China said it drove away a U.S. Navy warship that sailed close to a Chinese-occupied feature in the disputed South China Sea, in the latest show of tensions between the countries amid their escalating trade war.
“The U.S. Navy’s Decatur missile destroyer arbitrarily entered the waters adjacent to an island reef in the South China Sea,” the Ministry of National Defense said in a statement Tuesday. “The U.S. ship was identified and verified according to the law, and warned it and drove it away.”
The vessel, the USS Decatur, was sailing on Sunday morning “in the vicinity” of Gaven Reef in the South China Sea when a Chinese destroyer approached it in “an unsafe and unprofessional maneuver,” said Lieutenant Commander Tim Gorman, a spokesman for the U.S. Pacific Fleet.
The Chinese warship conducted a series of increasingly aggressive maneuvers accompanied by warnings for the Decatur to leave the area, Gorman said in an email. The destroyer “approached within 45 yards of Decatur’s bow, after which Decatur maneuvered to prevent a collision,” he said.
While the operation was reported by CNN on Sunday, the details about the confrontation emerged Tuesday morning Asia time. The Nikkei 225 Stock Average retreated from an intraday high, after closing Monday at its highest level since 1991. The index was little changed as of 12:30 p.m. Tokyo time.
Beijing last month also refused a U.S. warship entry to Hong Kong, and its top naval officer canceled a high-level meeting with his U.S. counterpart. The heightening military and diplomatic tensions comes as trade negotiations between the two nations are at an impasse.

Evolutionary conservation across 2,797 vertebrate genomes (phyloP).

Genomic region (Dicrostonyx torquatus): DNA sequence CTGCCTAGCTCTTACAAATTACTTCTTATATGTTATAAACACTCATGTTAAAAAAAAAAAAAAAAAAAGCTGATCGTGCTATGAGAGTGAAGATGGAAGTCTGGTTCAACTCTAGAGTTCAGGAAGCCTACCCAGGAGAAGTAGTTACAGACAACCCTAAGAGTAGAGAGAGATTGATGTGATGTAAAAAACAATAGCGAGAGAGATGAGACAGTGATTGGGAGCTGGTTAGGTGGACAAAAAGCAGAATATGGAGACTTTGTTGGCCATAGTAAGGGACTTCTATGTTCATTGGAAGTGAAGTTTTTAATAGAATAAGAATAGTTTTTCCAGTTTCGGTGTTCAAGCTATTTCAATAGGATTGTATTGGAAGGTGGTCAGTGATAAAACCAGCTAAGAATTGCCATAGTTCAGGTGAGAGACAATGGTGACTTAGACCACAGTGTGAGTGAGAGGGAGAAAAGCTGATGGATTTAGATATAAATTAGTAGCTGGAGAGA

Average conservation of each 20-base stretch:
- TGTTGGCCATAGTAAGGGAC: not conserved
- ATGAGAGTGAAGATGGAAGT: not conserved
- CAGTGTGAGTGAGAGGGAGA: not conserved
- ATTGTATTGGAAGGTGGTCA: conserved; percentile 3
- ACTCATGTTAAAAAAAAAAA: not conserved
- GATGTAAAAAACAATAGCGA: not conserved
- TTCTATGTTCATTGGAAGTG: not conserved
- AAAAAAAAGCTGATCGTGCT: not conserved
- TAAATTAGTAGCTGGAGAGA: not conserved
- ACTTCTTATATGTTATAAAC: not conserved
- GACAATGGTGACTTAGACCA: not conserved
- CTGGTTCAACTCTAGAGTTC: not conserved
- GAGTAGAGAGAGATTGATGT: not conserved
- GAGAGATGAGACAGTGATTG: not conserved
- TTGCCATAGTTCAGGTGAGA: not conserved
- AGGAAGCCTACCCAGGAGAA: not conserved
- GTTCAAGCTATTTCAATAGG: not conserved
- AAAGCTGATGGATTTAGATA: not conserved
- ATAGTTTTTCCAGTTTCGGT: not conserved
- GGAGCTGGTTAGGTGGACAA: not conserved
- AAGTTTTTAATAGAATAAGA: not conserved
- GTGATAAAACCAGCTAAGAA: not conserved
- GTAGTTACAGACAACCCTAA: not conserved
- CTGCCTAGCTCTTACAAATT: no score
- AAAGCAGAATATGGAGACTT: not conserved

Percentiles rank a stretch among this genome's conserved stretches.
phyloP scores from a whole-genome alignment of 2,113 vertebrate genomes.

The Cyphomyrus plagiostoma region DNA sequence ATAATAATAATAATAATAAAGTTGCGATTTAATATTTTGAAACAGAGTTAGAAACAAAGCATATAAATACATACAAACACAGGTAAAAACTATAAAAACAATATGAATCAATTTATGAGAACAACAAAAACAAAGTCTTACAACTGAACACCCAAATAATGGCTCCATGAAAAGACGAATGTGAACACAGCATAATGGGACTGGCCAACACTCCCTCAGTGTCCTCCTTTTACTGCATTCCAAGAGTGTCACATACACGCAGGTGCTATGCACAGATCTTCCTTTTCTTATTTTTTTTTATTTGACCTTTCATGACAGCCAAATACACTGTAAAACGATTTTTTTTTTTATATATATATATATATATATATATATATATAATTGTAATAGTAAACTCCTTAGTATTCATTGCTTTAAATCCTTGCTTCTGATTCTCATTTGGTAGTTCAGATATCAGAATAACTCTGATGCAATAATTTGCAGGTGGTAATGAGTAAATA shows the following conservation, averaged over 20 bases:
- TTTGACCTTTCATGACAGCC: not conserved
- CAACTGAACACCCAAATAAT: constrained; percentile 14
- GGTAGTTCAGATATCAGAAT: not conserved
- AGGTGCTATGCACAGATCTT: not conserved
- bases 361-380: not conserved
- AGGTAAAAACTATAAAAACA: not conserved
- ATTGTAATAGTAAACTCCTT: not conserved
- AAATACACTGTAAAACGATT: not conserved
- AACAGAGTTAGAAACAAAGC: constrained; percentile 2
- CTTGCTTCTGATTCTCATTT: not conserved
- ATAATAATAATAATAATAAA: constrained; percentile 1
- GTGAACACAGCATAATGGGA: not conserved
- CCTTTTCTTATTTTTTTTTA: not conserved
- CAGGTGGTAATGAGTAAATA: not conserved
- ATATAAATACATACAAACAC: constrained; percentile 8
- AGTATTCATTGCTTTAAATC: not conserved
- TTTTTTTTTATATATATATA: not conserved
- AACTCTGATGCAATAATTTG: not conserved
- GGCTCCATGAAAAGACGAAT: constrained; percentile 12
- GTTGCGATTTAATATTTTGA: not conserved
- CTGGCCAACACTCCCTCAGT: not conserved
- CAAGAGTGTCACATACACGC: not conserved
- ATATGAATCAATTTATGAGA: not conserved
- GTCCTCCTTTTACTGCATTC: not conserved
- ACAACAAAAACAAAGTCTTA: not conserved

Gaven Reef is one of seven Chinese-claimed outposts in the Spratlys chain. China has reclaimed 3,200 of acres of land in the features and built ports, runways and other military infrastructure.
Beijing claims more than 80 percent of the South China Sea, based on a 1947 map showing vague dashes -- the so-called nine-dash line. Five other countries -- including Vietnam and the Philippines -- have also staked claims in the area, one of the world’s busiest shipping routes. An international arbitration panel in the Hague ruled in 2016 that China’s claims have no legal standing.
The U.S. carries out freedom of navigation operations by sending Navy ships and aircraft near disputed waters to demonstrate the right to travel through what it considers international waters and airspace. Such operations need to be within 12 nautical miles of an island or territory to constitute a challenge under international law.
The Chinese defense ministry said the Decatur’s actions -- and previous U.S. sail-bys -- threaten its sovereignty and security. In addition, they were “seriously undermining the relations between the two countries and the two armed forces, and seriously endangering regional peace and stability,” it said. “The Chinese army is firmly opposed to this.”
Gorman said that the U.S. would “continue to fly, sail and operate anywhere international law allows.”
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